Promising higher returns, bank holds off depositors | india | Hindustan Times
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Promising higher returns, bank holds off depositors

india Updated: Sep 16, 2006 15:20 IST

WITH TALKS of Maharashtra Brahman Sahkari Bank Limited being taken over by Nagpur Nagarik Sahkari Bank Limited (NNSBL) doing the rounds, disbursement of insurance claims to the former’s depositors has slowed down.

After receiving Rs 28 crore from Deposit Insurance and Credit Guarantee Corporation (DICGC), Mumbai, this June the management has disbursed Rs 11 crore so far. DICGC is an RBI subsidiary. The depositors have been discouraged from withdrawing their dues on the promise that NNSBL will pay them interest at the rate of seven per cent per annum on their total deposits till date. If they withdraw the sum now, they will get interest till October 6, 2004, the day the bank went into liquidation.

The promise of a speedy merger and full recompense has been given by a section of politicians and former bank directors led by Sumitra Mahajan. In statements given to Hindustan Times earlier, former bank director Milind Mahajan had said that his mother, MP and BJP national vice-president Sumitra Mahajan, was making attempts for amalgamation to ensure safety of the deposits where depositors would get better rate of interest and would be able to withdraw the entire sum.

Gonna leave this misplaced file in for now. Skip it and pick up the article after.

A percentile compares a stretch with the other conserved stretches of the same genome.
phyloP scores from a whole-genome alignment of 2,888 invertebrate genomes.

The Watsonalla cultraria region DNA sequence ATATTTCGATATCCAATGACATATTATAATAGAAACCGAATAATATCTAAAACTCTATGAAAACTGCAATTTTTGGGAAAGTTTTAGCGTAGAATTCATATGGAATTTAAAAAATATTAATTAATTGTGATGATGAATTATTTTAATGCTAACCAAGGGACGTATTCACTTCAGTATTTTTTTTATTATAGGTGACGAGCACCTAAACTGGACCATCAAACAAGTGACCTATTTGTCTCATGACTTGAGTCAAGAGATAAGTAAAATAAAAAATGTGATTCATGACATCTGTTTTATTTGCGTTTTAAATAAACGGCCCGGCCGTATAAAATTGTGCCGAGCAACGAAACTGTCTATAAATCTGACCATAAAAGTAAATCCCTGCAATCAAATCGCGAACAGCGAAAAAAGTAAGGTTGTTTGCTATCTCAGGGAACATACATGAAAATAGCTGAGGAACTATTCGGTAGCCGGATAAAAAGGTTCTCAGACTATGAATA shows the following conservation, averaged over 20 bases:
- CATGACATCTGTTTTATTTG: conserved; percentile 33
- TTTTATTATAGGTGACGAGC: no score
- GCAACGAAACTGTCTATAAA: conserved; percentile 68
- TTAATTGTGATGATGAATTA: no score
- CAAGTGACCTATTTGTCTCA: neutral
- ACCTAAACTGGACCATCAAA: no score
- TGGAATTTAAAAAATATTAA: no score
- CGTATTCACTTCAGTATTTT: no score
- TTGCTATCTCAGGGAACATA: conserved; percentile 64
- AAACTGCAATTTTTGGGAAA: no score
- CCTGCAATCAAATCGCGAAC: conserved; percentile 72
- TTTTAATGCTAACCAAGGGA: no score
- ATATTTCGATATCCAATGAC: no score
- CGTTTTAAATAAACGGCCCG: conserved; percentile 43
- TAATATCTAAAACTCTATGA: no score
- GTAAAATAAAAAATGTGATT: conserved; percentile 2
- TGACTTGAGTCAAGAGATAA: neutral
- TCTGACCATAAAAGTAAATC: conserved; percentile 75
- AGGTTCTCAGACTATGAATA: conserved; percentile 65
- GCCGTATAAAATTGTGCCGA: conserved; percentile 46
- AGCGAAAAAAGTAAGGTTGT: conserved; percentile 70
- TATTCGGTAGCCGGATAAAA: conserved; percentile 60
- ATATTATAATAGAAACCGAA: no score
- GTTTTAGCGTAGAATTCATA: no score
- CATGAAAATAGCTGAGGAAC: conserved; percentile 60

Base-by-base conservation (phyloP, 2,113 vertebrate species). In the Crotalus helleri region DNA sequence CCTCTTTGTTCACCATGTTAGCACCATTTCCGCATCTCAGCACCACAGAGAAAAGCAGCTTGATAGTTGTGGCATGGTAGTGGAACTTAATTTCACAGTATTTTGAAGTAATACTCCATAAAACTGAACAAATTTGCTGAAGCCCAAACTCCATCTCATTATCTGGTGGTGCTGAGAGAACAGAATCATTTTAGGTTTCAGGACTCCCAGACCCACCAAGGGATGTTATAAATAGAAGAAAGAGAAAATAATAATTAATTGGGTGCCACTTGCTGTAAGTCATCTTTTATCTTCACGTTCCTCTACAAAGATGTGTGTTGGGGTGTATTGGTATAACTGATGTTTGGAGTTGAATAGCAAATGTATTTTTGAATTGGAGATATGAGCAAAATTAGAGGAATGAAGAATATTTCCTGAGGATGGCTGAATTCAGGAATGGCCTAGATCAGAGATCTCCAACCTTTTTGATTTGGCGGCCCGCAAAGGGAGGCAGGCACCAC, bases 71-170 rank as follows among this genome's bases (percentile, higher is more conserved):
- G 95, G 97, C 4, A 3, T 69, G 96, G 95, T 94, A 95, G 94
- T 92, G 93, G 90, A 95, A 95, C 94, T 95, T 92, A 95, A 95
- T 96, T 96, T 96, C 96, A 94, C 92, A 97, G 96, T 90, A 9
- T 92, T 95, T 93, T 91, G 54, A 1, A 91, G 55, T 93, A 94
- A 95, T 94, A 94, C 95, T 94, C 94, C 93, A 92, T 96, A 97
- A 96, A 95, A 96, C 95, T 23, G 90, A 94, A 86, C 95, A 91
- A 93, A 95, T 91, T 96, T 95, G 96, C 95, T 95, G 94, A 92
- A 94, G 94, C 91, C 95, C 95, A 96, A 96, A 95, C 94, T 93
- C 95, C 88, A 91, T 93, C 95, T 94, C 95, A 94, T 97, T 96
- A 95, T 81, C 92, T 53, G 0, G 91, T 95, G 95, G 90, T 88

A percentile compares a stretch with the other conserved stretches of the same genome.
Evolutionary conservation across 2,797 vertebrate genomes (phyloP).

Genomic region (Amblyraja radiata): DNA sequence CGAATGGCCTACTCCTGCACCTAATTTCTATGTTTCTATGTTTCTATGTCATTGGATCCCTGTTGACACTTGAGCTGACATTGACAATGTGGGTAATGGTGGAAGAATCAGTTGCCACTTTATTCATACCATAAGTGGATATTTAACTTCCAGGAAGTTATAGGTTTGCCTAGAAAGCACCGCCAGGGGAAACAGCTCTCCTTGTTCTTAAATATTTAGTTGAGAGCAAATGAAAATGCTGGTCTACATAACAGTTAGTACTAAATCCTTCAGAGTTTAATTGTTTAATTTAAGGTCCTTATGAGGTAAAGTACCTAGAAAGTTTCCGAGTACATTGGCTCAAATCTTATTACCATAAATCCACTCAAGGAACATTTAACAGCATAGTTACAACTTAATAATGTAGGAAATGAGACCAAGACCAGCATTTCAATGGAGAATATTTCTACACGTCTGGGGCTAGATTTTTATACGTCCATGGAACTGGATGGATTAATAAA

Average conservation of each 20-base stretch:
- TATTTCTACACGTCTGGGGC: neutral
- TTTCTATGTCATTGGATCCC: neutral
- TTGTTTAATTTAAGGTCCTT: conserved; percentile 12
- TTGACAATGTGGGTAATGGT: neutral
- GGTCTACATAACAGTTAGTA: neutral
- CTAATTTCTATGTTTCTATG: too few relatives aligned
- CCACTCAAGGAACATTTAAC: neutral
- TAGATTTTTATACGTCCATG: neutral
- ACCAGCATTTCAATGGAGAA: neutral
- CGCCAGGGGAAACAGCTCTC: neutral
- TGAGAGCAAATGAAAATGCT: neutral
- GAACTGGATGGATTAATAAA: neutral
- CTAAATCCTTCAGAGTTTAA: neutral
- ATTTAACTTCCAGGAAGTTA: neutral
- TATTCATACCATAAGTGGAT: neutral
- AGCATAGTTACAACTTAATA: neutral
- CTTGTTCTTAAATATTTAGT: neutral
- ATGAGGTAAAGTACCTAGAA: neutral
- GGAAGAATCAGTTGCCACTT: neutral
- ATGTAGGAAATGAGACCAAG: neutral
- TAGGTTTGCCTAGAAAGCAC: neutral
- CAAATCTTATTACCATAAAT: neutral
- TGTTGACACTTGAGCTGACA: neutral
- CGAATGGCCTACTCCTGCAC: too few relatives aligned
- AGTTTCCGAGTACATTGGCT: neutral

At present, they are being given up to Rs 1 lakh. In case of liquidation, a depositor is returned a sum of up to Rs 1 lakh even if his deposit is more than the said amount. The depositors are returned dues with help from DICGC funds and the deposits available with cooperative bank at time of dissolution.

“It’s been a planned obstruction. First they misutilised the Bank funds, then they created obstacles in release of DICGC sum from Mumbai. Then they floated a theory that merger was taking place and the disbursement would be made after merger. Now that DICGC money has come, they are not letting depositors withdraw their dues,” a senior management official remarked.

The idea behind preventing withdrawals is to have a considerable sum with the cooperative for projection before NNSBL. “We should have something in our kitty to show them, there should be no zeros,” a bank employee said. According to an estimate, the cooperative has Rs 21 crore in its fund, which is a sum total of the deposits made above Rs 1 lakh.

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